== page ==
• Bike The Hill when it’s still light outside when we get home from work or when it’s not ridiculously windy and one long ride on the weekend
  • Bike The Hill on weekends when we don’t have time for a long ride
  • Bike “The Hill” — or anywhere — when we can

Oops.  Our training didn’t go as planned.  But, we were able to squeeze in a few awesome rides and lots of great hikes (Northern California is a hiker’s paradise).  Not sure if we’d call this “adequate training” for an international bike tour — we’ll get back to you on that.  For now, fingers crossed.

TRAINING: X

So, we didn’t really train.  We did, however, attempt to train our brains in the area of bicycle mechanics.  In hopes of remedying the fact we were essentially bike-illiterate, we:

  • Talked to people at bike shops and others with knowledge of bike mechanics.
  • Watched a lot of Youtube instructional videos.
  • Attended workshops hosted by outdoor gear retailer REI on changing tires and understanding the components of a bike.
  • Disassembled and reassembled Cat’s bicycle.  Given that we would need to disassemble and box the bicycles for our flight to Uruguay (then reassemble upon arrival), we decided to do a practice run.  We picked up an empty bike box from a local bike shop and with Youtube as our guide, we successfully took a bike apart, packaged each individual part, and fit all the parts within a box.

KNOW YOUR BIKE: ✓

As first-time tourers, we were a little overwhelmed at the prospect of acquiring all the necessary gear/equipment.

TIP: If you can get your hands on it, grab a packing/gear list from someone who’s toured before (our use ours).  Having something to start with and to base your own list on is a great idea.

To start with, we received a packing list from a colleague of Kale who had a few tours under her belt (thanks, Libby!).  Using this list and others we found on tourbiking blogs, we crafted our own list.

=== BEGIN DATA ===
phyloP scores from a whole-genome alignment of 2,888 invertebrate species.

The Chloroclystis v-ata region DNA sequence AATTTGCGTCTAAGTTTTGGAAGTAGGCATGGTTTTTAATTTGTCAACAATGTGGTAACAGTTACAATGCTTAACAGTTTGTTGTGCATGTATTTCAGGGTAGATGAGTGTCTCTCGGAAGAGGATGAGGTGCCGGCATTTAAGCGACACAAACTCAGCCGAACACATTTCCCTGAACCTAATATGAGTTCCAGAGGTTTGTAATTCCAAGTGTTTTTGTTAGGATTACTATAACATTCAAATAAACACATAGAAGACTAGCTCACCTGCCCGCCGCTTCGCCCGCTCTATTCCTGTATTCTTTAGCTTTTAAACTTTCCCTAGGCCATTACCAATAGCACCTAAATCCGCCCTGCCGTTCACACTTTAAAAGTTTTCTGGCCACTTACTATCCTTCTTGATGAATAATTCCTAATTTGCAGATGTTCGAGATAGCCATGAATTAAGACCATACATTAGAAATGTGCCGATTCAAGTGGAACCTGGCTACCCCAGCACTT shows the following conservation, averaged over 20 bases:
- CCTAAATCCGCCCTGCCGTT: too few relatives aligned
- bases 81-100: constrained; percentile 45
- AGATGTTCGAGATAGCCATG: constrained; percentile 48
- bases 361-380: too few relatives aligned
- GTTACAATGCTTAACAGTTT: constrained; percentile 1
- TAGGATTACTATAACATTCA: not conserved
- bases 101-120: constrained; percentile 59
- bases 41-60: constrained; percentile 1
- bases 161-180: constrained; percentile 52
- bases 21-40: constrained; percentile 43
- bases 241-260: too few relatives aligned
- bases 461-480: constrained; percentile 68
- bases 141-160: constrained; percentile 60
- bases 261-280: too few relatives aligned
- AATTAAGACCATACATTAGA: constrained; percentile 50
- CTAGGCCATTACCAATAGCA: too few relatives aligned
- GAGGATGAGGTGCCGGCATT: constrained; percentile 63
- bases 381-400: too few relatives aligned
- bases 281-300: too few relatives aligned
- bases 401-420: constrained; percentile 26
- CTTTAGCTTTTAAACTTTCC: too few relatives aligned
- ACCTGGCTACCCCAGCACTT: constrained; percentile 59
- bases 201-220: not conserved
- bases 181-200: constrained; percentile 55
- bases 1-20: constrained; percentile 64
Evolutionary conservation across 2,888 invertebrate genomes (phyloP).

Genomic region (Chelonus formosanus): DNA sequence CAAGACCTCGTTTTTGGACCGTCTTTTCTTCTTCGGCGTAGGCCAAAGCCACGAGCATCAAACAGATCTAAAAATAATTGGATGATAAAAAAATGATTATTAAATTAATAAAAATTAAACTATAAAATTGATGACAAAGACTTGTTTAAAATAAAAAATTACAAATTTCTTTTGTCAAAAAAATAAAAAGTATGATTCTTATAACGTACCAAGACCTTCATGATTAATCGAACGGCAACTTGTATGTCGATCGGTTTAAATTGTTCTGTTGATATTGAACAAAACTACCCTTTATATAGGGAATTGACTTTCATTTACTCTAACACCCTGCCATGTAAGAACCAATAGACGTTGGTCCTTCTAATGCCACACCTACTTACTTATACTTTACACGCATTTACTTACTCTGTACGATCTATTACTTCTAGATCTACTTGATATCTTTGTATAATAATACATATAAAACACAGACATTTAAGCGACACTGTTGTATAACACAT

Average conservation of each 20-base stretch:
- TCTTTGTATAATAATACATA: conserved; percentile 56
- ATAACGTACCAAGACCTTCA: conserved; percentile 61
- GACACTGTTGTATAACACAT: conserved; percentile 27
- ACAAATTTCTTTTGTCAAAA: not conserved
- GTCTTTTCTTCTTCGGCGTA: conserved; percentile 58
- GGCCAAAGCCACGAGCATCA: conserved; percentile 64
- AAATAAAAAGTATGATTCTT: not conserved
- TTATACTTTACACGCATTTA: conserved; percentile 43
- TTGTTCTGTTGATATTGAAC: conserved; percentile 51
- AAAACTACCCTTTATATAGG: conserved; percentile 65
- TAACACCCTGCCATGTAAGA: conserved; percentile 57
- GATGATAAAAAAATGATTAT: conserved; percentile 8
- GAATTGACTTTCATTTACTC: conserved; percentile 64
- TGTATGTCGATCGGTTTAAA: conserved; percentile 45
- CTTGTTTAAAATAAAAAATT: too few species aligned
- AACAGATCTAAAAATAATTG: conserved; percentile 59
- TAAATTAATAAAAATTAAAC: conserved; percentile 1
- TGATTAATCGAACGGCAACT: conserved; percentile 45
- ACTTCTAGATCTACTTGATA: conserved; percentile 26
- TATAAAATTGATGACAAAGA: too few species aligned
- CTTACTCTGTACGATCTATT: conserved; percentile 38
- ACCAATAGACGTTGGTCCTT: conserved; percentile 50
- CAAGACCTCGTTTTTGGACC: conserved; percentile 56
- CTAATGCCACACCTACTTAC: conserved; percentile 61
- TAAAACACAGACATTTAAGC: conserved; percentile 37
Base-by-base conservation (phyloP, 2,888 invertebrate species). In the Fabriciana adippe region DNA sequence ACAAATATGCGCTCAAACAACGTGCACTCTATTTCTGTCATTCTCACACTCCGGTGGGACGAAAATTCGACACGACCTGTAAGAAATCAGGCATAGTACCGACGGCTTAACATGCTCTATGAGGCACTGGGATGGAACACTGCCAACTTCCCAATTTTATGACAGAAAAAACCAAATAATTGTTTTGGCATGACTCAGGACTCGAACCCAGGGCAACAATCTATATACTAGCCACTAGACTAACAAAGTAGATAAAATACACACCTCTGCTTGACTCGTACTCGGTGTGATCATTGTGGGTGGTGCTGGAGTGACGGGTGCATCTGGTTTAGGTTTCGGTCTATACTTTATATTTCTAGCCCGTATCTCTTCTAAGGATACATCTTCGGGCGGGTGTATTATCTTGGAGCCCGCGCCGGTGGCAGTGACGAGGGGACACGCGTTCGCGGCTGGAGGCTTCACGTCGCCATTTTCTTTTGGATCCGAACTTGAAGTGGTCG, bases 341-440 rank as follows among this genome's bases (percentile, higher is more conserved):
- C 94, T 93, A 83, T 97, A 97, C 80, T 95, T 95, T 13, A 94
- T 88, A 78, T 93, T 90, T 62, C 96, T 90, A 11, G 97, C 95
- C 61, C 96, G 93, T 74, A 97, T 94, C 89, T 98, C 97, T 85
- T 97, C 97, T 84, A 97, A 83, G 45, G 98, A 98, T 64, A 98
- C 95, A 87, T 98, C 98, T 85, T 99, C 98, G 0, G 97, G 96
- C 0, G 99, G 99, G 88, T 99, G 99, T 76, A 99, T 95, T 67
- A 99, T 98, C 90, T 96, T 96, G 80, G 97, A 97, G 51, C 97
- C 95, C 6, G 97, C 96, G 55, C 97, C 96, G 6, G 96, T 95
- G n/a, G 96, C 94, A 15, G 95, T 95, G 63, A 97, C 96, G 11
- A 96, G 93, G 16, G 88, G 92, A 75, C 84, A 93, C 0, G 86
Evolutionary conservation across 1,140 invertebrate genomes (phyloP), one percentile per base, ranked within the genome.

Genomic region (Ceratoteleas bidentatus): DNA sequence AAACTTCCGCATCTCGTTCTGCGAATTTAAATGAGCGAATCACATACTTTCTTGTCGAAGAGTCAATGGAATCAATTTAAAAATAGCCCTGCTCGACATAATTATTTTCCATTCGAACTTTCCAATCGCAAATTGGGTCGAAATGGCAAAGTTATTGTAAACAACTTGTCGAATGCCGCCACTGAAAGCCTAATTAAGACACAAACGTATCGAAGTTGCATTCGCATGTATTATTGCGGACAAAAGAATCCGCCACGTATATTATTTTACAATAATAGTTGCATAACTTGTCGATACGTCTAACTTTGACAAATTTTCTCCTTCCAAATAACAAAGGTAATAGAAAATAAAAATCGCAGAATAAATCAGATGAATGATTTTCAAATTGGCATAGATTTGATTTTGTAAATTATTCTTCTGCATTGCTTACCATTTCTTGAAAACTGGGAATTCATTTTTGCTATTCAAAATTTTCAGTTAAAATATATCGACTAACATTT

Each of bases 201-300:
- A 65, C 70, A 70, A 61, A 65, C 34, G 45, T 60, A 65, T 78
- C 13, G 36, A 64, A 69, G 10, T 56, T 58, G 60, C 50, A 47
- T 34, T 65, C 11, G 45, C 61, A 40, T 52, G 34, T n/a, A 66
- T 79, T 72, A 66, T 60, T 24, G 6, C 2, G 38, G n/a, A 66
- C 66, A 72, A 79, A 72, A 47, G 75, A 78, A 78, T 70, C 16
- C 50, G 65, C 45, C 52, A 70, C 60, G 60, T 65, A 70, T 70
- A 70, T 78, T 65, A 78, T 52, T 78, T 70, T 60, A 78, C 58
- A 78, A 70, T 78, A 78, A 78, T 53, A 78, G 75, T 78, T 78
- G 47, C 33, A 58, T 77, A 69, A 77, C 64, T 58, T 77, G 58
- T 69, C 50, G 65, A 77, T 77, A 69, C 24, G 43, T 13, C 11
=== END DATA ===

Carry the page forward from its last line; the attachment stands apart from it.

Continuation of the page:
To avoid an instant dent in our wallets, we spread out our purchases over about six months.  This enabled us to focus on each purchase (we found the reviews at Outdoor Gear Lab very useful).

TIP: Even though we gave ourselves six months, we think it is more than possible to get gear/equipment together for a tour in four weeks or less (assuming you’re starting from scratch) and probably just two weeks if you already have a bike.

For more details on what we took with us (from bikes to clothing), check out our Gear page.

GEAR: ✓

All bikes tours have a starting point and some have a fixed route.  Some are flat and some are hilly.  Our trip is open-ended and, given this flexibility, we decided to postpone committing to a defined route until we arrive in Uruguay, where we will (hopefully) gather some local knowledge on destinations, roads, and routes.  This has made route logistics pretty easy for now!

ROUTE: X

To help us settle in (and so that we have a comfortable place to reassemble our bikes), we organized accommodation for our first week in Montevideo.  We opted to book a room within a house.  The hosts are a local Montevidean couple (a musician and a dancer!) and we are hoping to gather as much local knowledge as possible while we are staying with them.

In addition to packing, our last few days in California were spent ensuring we were up to date with immunizations and vaccines, organizing our finances, finalizing our travel/medical insurance, and (nervously) relaxing with family and friends.

LAST MINUTE DETAILS: ✓

And just like that, we’re off to Uruguay!  We’re excited to learn more about the culture, ourselves, and (necessarily) tour biking.  To us, traveling is worth its weight in gold.  It tunes one’s eyes, mind, and heart to those universal norms that comprise the human experience — love, laughter, food, music — and provides ample opportunities for self-reflection and growth.  Through this blog, we hope to document and share some of these experiences.  We hope you enjoy following along.

Reflecting back on planning for our bicycle tour, we agree that the hardest part was making the decision to just go do it — everything else has (so far) just fallen into place 🙂

11 thoughts on “Our First Bicycle Tour: How We Got Here”

  1. It’s a very complete and funny blog!!!!!! It’s make me won’t to get the bike and start a tour right now!!
    I hope that we can help you guys with your tour!!!

  2. What fun!! Wish I was there. I loved reading the blog and will look forward to reading about your further adventures.